Kelly Hokanson


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Severe wildfire exposes remnant peat carbon stocks to increased post-fire drying
Nicholas Kettridge, Max Lukenbach, Kelly Hokanson, K. J. Devito, Richard M. Petrone, Carl Mendoza, J. M. Waddington
Scientific Reports, Volume 9, Issue 1

The potential of high severity wildfires to increase global terrestrial carbon emissions and exacerbate future climatic warming is of international concern. Nowhere is this more prevalent than within high latitude regions where peatlands have, over millennia, accumulated legacy carbon stocks comparable to all human CO2 emissions since the beginning of the industrial revolution. Drying increases rates of peat decomposition and associated atmospheric and aquatic carbon emissions. The degree to which severe wildfires enhance drying under future climates and induce instability in peatland ecological communities and carbon stocks is unknown. Here we show that high burn severities increased post-fire evapotranspiration by 410% within a feather moss peatland by burning through the protective capping layer that restricts evaporative drying in response to low severity burns. High burn severities projected under future climates will therefore leave peatlands that dominate dry sub-humid regions across the boreal, on the edge of their climatic envelopes, more vulnerable to intense post-fire drying, inducing high rates of carbon loss to the atmosphere that amplify the direct combustion emissions.


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A hydrogeological landscape framework to identify peatland wildfire smouldering hot spots
Kelly Hokanson, Paul A. Moore, Max Lukenbach, K. J. Devito, Nicholas Kettridge, R. M. Petrone, Carl Mendoza, J. M. Waddington
Ecohydrology, Volume 11, Issue 4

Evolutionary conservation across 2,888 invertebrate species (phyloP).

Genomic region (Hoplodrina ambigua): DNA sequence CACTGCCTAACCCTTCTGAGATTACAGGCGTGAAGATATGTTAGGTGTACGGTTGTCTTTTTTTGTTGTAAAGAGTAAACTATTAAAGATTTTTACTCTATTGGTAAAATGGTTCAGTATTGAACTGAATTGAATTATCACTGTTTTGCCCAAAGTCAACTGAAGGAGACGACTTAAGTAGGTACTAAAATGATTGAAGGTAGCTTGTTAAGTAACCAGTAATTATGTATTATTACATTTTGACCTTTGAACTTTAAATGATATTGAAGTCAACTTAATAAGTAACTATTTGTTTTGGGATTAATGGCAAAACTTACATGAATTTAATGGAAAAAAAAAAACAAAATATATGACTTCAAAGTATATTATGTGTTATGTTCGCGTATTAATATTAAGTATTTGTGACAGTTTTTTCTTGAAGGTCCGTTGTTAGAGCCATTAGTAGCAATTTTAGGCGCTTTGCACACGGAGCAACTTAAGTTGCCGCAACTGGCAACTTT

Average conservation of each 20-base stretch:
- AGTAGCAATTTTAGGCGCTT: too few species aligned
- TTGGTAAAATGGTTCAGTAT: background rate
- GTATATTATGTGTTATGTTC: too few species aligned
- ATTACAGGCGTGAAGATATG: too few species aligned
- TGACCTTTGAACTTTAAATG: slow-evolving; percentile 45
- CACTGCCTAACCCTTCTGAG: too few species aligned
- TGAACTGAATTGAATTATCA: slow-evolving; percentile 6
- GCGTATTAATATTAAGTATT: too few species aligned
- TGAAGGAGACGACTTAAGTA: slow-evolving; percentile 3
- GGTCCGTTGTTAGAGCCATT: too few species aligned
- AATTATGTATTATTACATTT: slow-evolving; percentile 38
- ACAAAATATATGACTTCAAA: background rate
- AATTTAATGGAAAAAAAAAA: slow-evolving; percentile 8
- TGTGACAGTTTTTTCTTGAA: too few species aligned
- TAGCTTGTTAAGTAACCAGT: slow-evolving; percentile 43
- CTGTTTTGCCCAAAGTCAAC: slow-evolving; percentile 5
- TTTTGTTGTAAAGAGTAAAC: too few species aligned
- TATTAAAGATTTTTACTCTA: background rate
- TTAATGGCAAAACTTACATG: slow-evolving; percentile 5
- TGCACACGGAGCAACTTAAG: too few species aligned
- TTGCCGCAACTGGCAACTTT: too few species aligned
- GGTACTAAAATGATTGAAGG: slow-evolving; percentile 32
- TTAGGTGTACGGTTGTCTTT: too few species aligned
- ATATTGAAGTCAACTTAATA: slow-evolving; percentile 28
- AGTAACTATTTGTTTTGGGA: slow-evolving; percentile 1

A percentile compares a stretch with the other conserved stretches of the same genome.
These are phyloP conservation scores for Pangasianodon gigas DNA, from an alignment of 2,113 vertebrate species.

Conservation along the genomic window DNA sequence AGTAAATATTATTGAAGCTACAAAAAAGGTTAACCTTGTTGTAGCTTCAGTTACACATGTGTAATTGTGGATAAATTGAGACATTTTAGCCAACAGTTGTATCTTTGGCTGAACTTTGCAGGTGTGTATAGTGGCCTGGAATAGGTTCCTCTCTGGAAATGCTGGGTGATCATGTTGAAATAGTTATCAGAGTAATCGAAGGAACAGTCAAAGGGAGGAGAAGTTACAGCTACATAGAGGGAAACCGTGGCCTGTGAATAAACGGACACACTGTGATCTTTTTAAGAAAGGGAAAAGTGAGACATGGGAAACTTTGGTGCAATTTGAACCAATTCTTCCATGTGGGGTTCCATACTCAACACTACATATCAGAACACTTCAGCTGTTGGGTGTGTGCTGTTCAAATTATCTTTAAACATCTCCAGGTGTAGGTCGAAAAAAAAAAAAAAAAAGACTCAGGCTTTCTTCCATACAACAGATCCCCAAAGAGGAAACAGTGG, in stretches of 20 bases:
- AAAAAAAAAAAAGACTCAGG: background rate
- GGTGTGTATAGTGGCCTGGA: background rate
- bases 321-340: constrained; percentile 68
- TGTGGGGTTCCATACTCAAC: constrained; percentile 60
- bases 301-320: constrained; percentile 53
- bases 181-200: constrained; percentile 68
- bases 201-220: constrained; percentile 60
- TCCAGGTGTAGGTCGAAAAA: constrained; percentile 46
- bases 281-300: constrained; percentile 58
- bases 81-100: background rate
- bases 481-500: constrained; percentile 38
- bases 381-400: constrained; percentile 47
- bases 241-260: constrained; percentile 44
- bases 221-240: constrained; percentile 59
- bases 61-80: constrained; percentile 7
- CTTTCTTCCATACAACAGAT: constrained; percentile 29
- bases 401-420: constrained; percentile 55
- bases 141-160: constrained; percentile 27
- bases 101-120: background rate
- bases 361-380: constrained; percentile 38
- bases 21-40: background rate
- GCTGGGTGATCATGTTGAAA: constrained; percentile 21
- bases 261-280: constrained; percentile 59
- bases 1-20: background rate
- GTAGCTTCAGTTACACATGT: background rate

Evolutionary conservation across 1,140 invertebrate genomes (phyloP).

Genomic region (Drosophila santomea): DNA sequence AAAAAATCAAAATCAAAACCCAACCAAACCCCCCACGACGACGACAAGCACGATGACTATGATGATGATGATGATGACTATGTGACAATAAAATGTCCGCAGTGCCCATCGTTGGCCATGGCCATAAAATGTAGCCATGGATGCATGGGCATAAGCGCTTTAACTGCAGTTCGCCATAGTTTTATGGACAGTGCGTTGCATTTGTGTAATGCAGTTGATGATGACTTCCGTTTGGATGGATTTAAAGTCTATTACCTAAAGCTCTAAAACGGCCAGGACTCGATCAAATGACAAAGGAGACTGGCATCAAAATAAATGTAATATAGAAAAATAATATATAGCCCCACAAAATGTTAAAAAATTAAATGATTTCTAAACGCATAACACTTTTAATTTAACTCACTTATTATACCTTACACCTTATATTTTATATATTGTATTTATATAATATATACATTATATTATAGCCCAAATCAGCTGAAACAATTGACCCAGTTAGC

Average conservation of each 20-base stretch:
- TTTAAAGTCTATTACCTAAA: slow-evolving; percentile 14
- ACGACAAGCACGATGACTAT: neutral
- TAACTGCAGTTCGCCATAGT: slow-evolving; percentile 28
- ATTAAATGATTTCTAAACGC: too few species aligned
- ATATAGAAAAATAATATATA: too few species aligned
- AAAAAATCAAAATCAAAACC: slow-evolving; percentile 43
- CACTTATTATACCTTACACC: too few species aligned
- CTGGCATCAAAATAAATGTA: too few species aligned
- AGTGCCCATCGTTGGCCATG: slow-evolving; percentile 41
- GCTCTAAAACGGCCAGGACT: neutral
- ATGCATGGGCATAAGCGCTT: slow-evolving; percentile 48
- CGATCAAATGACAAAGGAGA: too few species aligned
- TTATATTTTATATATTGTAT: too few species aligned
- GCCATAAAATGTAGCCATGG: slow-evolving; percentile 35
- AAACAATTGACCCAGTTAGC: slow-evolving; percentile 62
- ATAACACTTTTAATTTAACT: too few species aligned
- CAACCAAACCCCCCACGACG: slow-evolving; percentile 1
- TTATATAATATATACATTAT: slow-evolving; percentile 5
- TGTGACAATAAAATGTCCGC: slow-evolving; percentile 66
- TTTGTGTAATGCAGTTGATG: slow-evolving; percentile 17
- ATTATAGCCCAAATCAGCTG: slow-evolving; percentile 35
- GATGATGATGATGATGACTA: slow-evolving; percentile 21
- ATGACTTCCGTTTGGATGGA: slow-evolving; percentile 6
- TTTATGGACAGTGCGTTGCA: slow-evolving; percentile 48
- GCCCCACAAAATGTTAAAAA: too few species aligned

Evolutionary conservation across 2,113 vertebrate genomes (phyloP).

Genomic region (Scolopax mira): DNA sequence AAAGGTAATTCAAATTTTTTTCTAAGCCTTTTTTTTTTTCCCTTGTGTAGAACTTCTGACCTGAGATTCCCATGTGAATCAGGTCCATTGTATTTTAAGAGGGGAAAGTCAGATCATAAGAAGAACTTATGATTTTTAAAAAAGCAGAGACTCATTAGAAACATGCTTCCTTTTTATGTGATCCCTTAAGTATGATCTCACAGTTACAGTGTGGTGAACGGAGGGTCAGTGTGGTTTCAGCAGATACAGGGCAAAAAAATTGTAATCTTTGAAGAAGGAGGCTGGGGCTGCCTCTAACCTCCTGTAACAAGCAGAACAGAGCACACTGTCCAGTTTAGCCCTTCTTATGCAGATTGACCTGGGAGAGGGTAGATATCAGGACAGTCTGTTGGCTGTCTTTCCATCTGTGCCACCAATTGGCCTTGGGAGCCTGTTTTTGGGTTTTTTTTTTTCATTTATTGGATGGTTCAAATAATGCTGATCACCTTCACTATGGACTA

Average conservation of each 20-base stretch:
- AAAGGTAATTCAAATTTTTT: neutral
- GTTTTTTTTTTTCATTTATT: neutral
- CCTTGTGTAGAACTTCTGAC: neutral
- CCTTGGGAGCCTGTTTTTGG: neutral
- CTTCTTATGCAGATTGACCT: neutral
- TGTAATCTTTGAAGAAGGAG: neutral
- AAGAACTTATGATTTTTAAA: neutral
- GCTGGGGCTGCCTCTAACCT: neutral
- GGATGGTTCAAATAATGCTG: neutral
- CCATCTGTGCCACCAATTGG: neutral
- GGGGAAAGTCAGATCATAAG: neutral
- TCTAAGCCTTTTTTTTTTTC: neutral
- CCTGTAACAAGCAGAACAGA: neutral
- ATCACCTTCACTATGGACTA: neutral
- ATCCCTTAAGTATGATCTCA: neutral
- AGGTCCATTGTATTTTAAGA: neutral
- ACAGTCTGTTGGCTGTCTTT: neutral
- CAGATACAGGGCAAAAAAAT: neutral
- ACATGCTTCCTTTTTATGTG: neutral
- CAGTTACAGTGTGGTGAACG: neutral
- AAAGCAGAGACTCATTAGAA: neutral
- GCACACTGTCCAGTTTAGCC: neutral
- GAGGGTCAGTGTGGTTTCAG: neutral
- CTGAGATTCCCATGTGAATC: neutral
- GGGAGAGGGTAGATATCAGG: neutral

Northern peatlands are important global carbon stores, but there is concern that these boreal peat reserves are at risk due to increased fire frequency and severity as predicted by climate change models. In a subhumid climate, hydrogeological position is an important control on peatland hydrology and wildfire vulnerability. Consequently, we hypothesized that in a coarse‐textured glaciofluvial outwash, isolated peatlands lacking the moderating effect of large‐scale groundwater flow would have greater water table (WT) variability and would also be more vulnerable to deep WT drawdown and wildfire during dry climate cycles. A holistic approach was taken to evaluate 3 well‐accepted factors that are associated with smouldering in boreal peatlands: hollow microform coverage, peatland margin morphometry, and gravimetric water content. Using a combination of field measurements (bulk density, humification, WT position, hummock–hollow distribution, and margin width) and modelling (1‐D vertical unsaturated flow coupled with a simple peat–fuel energy balance equation), we assessed the vulnerability of peat to smouldering. We found that a peatland in the regionally intermediate topographic position is the most vulnerable to smouldering due to the interaction of variable connectivity to large‐scale groundwater flow and the absence of mineral stratigraphy for limiting WT declines during dry conditions. Our findings represent a novel assessment framework and tool for fire managers by providing a priori knowledge of potential peat smouldering hot spot locations in the landscape to efficiently allocate resources and reduce emergency response time to smouldering events.